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important truth, by questions such as these: * "Have you any soul-experiences? Are you heart-feltly acquainted with the precious tokens of the Holy Ghost? Have you felt the grace of God converting your soul? Are you sympathetically united with Christ; washed in his blood; clothed with his righteousness ?"

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This is the import of his interrogatories, accompanied with certain promises of salvation, if the patient can answer, yea, to these enquiries, and threats of condemnation on the contrary. Hence the astonished Christian, who humbly trusted that by faith, repentance, and charity, he should die in peace with God, his neighbour, and himself, now finds that this confidence is void; that something more is necessary, a conviction" of his personal union with Christ,” "an assurance that Christ is formed in his heart the hope of glory." †

- With this sort of ghostly counsel, is intermixed much of that enthusiastic rant, which confounds the understanding, and misleads the conscience; but not a word of the conditions necessary to salvation: they are cancelled and annulled by the imputed righteousness of that meritorious cause, which indeed alone renders them efficient, but still requires their performance at our hands. Yet this is termed peculiarly gospel doctrine;

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* It is well known by those who visit the sick, that this is

no uncommon case.

+ Hawker's Union with Christ, p. 25, 54.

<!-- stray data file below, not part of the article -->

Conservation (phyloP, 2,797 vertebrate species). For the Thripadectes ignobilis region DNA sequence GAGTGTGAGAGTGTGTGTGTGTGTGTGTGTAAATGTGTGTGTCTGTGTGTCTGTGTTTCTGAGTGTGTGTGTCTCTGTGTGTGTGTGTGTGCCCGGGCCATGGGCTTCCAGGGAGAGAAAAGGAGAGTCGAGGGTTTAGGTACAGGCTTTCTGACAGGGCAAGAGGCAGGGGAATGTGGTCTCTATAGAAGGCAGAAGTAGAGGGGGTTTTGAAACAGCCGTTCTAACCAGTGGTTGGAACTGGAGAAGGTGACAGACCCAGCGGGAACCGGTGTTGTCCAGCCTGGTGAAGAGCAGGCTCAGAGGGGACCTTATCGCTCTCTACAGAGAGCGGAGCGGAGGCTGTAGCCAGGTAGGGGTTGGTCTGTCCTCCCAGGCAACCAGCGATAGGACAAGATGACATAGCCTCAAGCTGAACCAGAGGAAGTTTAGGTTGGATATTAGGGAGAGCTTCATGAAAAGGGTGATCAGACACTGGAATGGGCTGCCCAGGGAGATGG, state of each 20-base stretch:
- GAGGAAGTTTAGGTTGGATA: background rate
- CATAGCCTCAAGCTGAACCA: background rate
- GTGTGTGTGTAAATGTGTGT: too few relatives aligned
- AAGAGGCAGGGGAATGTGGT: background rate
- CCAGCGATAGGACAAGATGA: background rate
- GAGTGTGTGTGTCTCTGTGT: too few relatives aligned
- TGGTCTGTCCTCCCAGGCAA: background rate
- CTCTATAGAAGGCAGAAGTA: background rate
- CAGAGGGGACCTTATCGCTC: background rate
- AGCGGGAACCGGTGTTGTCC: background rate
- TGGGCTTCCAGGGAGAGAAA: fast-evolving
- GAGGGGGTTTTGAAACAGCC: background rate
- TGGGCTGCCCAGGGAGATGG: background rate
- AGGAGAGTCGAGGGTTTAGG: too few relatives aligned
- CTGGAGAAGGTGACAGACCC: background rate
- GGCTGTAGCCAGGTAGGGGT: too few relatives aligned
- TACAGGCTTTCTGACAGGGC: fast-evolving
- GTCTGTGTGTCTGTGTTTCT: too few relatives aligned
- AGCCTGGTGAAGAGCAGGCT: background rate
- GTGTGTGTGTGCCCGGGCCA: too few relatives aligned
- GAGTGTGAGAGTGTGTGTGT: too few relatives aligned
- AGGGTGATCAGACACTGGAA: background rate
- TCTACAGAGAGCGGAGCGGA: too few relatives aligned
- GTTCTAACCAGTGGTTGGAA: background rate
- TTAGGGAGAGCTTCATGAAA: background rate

and our blessed Lord is represented as declaring, "The single qualification I expect, is to believe the gospel, and even that my spirit shall be stow."* Repentance and charity, then, are entirely excluded, and faith abstracted from works, and converted into the presumptuous confidence of a heated imagination, opens the door of heaven to the guilty soul...

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Did ever Pope or council propound a doctrine more pernicious? Do extreme unction, or abso lution, administered by the Catholic confessor, embolden the wicked to meet his Judge, and enter unprepared into eternity with more falla÷cious assurances?.. What is the difference to the deluded sinner, whether he be acquitted by the last office of the Romish priest, or of the gifted Methodist? In either case, he is equally des ceived; and whether an outward form or an inward feeling be substituted for true repentance, whether priestly craft or blind fanaticism supplant the genuine, knowledge and practice of religion, the error is alike fatal and irretrievable. "For the gospel promiseth not eternal life and glory to any but to persons who are qualified for it, by holiness, humility, purity, meekness, jus tice, patience, temperance, charity; and God will judge every man according to his works, and the deeds he hath done in the flesh." This is the condition, these are the terms on which we may expect with confidence the approbation of

* Prop against Despair, p. 15.

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our Judge; and when we have failed in the per⚫formance of this necessary duty, (and who, alas! has not?) by earnestly repenting of our sins, by resolving to lead a new life, following the commandments of God, and walking henceforth in his holy ways, we may still obtain his favour and forgiveness, through the mercy of our Redeemer. "For we must all appear before the judgmentseat of Christ, that every one may receive the things done in his body, according to that he hath done, whether good or bad."*